Dezeen Magazine

Wabi-Sabi by Decolieu

Andrey Gorozhankin of Russian design studio Decolieu has completed the renovation of an apartment in Moscow by adding a low curved ceiling made of lime and wax.

Called Wabi-Sabi the project involved dividing the existing space with a mezzanine to create two new children's bedrooms and a bathroom.

The walls are covered in thin layers of marble and a wooden staircase leads to the upper level.

Here are some more details from the designers:

Under the Roof of Home

Wabi-Sabi, the Japanese aesthetic is the ability to perceive beauty in its essence. Simplicity without extravagances. Harmony of natural materials. The Japanese used to live in houses made of wood and paper. They endured cold because they felt it was necessary to stay connected to the outside world, to remain a part of the environment. A Japanese architect Shigeru Ban is still building with carton and metal.

For this project we chose to use thin layers of marble for the walls and plaster made of lime and wax for the ceiling. The latter is a naturally white composition. It is a very expensive and labor-intensive material that emphasizes the beauty and poetic imperfection of nature’s texture. Still, we regard wood as the most precious material. It is alive, organic, in some way our relative that we are always glad to see.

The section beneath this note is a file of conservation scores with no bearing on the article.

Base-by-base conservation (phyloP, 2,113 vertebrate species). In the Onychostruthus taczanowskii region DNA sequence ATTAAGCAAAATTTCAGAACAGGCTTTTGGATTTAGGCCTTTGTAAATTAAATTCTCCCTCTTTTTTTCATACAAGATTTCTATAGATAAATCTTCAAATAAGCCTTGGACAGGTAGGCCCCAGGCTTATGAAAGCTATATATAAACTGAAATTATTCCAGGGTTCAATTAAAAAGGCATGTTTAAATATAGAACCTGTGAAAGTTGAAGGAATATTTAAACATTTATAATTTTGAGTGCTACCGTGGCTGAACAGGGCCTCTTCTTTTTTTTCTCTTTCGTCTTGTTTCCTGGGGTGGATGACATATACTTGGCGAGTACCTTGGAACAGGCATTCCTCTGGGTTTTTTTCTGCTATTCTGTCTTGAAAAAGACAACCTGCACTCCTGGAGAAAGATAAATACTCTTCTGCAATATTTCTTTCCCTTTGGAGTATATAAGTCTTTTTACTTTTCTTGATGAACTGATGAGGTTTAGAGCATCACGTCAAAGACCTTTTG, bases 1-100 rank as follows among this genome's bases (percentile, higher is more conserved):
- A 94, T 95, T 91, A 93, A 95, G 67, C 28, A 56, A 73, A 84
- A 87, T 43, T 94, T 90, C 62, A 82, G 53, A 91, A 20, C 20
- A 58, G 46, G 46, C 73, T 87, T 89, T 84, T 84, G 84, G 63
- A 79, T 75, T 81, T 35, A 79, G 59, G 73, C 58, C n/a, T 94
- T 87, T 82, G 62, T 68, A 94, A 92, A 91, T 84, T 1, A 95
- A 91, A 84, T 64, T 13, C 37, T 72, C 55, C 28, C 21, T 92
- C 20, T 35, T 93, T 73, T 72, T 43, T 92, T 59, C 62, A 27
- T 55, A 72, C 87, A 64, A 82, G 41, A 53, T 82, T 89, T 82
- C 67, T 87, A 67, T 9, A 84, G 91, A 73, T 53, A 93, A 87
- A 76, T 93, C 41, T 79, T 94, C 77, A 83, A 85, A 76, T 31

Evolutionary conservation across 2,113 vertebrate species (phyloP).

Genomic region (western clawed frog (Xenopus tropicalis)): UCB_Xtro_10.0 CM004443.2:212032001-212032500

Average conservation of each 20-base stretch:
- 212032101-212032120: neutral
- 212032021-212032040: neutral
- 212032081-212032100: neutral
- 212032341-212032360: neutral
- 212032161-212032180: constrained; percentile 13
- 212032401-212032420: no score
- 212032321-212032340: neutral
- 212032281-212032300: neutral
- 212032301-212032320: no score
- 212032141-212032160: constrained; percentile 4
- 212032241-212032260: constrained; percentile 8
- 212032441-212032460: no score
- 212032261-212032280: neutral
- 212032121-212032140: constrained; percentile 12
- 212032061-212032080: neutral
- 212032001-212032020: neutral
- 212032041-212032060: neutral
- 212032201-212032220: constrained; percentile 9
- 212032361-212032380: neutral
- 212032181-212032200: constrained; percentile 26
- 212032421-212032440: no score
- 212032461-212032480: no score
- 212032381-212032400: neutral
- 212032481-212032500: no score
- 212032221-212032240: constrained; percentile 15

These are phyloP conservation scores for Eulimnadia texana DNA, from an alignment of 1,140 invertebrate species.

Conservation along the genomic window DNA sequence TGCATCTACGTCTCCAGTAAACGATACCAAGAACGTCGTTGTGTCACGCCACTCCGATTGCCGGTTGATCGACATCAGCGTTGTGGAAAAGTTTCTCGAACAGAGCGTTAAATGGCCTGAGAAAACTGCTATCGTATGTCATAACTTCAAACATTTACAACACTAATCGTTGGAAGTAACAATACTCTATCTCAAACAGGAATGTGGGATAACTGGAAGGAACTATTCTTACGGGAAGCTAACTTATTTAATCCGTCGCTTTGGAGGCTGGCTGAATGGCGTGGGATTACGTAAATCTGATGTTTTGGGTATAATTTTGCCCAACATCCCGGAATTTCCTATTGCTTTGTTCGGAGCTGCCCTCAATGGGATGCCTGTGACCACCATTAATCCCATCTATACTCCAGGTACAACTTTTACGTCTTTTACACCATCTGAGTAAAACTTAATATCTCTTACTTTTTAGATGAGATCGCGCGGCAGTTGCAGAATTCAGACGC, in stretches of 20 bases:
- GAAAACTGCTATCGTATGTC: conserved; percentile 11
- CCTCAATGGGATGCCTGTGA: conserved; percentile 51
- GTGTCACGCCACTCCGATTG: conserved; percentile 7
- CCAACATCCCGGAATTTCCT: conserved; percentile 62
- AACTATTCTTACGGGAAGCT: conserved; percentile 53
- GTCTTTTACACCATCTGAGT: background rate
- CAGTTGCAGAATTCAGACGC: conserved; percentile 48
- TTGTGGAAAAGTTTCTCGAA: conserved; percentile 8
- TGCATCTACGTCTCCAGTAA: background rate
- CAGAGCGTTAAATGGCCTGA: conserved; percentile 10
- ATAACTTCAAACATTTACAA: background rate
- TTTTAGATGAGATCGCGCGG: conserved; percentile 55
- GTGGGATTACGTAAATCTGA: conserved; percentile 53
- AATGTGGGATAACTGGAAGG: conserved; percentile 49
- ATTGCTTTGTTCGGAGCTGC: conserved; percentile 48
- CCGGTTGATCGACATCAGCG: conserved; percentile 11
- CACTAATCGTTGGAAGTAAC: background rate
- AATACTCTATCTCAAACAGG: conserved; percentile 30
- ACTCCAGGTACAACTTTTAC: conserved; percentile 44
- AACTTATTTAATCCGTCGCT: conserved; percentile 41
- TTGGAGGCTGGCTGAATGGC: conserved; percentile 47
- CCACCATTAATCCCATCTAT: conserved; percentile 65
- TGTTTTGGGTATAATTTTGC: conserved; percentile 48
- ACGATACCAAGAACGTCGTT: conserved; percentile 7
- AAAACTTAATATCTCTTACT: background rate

The accent pieces in oak are provided by a Russian designer Yuri Ryntovt. These are unique pieces, there are never two of the kind. Stripped of bark the walnut boards look at the same time rough and refined, posing both as sculptures and pieces of furniture.

Every single material that we used evidences our belief that an eco-friendly home is defined not by its style but by its philosophy. We add nothing to this world and we will take nothing away. But it is in our power not to disturb the existing harmony.

Initially it was a relatively small 80 square meter mansard apartment with high ceiling. We introduced a second floor, a mezzanine: a metallic construction suspended by thin pipes from the mansard girders. This solution provided for extra 50 m2 with two children’s rooms and a bathroom meanwhile the first floor was divided into a dining room/living room, a study, a master bedroom with a wardrobe, a kitchen, and two bathrooms (one used also as a laundry room).

See also:


House in Midorigaoka by Yusuke Fujita Jewellery Mayrhofer by Xarchitekten DG House by